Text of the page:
1. The story and the writing were good, it simply wasn't what I was expecting! I thought the book was going to be about Zelda going on a Viking adventure, which she did, just not in the way I thought she would. It was a lot darker -- more slimy -- than I was anticipating. She struggled with past abuse without really knowing how to give it a name, and then what she deals with throughout the book... it was both encouraging and terrible.

  2. I must admit the title got me curious - I thought this was a fantasy book the first time I saw it around LOL.

    My stance about "problem books" is the same as yours...sometimes I think I'm a bad person for choosing (in my case) "people [who] fight bad guys, or learn something new about themselves" (of course I expunged the "fall in love" part haha. But as long as it isn't the thing the book revolves on, I can take a small dose of romance). It sounds this book has a lot going on for it though, so I hope it finds its audience!

    1. Nope! It's not fantasy. :) The main character just really likes Vikings and tries to live her life like one (within reason). I feel bad sometimes too... like I should want to read those books, but that's rarely true for me. I believe this book will be widely accepted by others, it just wasn't a Lindsi Book.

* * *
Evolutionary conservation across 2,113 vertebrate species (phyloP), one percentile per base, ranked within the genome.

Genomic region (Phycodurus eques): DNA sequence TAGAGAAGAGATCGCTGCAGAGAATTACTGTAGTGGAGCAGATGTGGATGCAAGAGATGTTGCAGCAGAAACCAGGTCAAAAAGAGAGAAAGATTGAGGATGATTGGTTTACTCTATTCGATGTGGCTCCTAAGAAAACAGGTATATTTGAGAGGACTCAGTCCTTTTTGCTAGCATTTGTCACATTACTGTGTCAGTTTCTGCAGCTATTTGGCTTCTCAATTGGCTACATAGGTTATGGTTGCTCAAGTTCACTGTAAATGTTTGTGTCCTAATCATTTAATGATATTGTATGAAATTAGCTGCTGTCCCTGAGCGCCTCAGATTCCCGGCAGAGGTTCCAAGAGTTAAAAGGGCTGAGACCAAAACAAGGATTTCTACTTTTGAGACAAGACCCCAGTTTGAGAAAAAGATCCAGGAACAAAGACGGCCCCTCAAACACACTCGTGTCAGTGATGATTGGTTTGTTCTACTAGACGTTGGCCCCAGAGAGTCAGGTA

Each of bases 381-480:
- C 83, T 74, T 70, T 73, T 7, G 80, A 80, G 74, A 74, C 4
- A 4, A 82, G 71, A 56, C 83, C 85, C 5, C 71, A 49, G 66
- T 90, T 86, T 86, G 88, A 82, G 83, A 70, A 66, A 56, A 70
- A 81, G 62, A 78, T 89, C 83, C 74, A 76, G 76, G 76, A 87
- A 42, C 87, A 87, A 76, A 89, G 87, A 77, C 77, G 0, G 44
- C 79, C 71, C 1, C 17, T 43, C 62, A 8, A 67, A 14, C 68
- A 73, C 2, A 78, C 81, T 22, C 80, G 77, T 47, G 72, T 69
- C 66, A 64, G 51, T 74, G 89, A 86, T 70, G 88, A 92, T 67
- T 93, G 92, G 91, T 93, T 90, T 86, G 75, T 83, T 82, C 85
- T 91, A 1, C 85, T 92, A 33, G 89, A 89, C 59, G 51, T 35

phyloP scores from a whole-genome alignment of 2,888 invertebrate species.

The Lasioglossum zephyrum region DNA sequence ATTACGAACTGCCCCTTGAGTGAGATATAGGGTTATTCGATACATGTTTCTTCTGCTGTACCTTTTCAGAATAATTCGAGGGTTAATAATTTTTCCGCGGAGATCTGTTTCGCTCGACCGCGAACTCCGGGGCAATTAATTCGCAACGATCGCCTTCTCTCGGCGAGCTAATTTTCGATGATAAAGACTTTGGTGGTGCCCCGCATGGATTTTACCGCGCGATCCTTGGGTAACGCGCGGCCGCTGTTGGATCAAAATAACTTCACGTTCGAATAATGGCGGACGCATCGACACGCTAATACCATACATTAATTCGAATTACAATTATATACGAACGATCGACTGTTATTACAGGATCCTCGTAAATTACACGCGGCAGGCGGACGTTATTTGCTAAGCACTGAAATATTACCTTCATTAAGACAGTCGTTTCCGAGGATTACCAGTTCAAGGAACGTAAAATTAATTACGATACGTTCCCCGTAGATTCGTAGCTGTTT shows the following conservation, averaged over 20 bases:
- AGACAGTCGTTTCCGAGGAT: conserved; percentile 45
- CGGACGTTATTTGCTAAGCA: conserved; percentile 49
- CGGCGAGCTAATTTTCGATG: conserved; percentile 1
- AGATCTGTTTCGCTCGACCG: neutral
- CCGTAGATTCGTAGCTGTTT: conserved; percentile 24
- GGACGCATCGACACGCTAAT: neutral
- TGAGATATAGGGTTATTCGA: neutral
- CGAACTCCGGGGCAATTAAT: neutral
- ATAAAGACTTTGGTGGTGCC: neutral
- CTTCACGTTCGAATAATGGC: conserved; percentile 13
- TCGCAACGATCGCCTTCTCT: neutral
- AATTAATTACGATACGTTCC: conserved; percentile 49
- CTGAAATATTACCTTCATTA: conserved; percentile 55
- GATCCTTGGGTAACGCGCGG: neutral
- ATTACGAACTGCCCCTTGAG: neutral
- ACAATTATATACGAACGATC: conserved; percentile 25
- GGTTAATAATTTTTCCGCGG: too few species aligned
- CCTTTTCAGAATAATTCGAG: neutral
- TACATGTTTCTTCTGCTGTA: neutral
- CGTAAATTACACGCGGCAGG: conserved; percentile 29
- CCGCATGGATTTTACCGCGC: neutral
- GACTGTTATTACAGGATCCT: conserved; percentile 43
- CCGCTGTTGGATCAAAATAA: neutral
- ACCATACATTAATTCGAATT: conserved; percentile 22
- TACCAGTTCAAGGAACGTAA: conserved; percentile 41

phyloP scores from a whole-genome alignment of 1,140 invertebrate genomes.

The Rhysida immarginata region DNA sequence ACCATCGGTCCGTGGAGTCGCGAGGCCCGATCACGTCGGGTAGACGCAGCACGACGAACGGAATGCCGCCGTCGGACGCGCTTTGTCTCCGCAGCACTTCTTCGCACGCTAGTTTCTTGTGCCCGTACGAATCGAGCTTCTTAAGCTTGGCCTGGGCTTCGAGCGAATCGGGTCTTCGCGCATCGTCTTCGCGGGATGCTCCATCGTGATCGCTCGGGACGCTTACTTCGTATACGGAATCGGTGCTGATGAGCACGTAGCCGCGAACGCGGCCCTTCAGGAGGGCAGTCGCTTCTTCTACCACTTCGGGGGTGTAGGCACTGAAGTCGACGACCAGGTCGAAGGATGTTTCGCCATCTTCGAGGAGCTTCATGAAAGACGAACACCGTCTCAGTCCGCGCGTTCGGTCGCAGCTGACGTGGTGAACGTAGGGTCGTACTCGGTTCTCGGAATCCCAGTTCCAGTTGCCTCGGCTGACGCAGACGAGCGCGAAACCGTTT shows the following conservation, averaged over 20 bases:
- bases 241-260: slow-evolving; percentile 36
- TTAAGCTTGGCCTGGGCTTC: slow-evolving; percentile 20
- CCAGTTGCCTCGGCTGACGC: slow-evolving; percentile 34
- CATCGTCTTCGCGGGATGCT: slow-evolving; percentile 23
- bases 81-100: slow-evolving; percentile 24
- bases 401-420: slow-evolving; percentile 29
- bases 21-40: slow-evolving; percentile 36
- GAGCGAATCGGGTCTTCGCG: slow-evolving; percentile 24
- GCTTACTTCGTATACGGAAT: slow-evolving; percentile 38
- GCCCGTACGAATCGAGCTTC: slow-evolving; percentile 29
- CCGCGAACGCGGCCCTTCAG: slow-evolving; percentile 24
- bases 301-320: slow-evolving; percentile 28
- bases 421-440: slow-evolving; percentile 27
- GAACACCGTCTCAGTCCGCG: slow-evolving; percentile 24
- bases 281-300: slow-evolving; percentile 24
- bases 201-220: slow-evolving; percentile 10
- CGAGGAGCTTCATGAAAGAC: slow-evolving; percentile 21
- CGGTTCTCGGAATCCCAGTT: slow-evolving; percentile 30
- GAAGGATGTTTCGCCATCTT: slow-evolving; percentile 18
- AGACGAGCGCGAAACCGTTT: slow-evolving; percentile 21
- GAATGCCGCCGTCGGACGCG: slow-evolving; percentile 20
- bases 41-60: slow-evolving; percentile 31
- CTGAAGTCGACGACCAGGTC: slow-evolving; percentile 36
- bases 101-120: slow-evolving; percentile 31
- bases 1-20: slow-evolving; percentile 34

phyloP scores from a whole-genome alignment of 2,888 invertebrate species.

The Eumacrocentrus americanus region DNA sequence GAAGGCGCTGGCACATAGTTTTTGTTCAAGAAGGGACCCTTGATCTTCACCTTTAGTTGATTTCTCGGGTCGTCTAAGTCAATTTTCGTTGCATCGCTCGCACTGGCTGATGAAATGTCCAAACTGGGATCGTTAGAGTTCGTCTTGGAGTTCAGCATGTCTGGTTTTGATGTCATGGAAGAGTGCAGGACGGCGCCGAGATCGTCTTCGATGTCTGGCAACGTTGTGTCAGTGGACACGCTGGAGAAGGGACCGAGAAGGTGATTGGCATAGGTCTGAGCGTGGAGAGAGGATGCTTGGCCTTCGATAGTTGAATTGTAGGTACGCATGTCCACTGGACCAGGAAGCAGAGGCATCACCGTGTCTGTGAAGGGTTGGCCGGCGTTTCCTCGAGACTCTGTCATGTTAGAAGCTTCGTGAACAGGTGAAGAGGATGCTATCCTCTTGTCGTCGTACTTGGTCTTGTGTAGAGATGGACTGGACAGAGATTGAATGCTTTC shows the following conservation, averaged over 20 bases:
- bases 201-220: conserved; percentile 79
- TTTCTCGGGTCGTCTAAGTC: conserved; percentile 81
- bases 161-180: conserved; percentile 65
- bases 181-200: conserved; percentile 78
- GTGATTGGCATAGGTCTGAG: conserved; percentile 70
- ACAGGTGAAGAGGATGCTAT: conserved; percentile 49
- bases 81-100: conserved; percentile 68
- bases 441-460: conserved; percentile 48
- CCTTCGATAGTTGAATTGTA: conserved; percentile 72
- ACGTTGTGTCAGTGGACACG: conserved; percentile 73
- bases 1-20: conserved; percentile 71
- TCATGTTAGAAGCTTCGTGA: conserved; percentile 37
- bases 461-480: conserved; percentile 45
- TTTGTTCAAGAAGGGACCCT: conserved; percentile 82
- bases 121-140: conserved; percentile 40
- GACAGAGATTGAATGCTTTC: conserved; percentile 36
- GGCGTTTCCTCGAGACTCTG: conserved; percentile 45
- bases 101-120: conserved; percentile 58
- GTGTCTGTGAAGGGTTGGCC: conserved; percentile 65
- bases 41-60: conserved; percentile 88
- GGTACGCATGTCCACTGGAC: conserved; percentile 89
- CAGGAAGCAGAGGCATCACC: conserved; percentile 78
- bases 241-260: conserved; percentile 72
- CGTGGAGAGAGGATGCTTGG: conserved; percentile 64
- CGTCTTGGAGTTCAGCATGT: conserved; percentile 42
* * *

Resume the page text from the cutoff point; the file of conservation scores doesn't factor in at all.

3. It sounds like you had some ups and downs with this book but that a lot of the things you didn't like were personal preference? I understand though -- while I like books like this because they open my eyes and are tricky reads, I do understand that they aren't for everyone. Especially not the people who read for escape!

    Olivia-S @ Olivia's Catastrophe

    1. Definitely personal preference! It wasn't what I was expecting, and that's on me. I should have been more thorough when I researched if this book would be a good fit for me. I am someone that reads for pleasure and escape -- something fantastical or out-of-this-world -- and the books that hit too close to home, or make me feel like I'm experiencing something traumatic with someone... those are hard for me.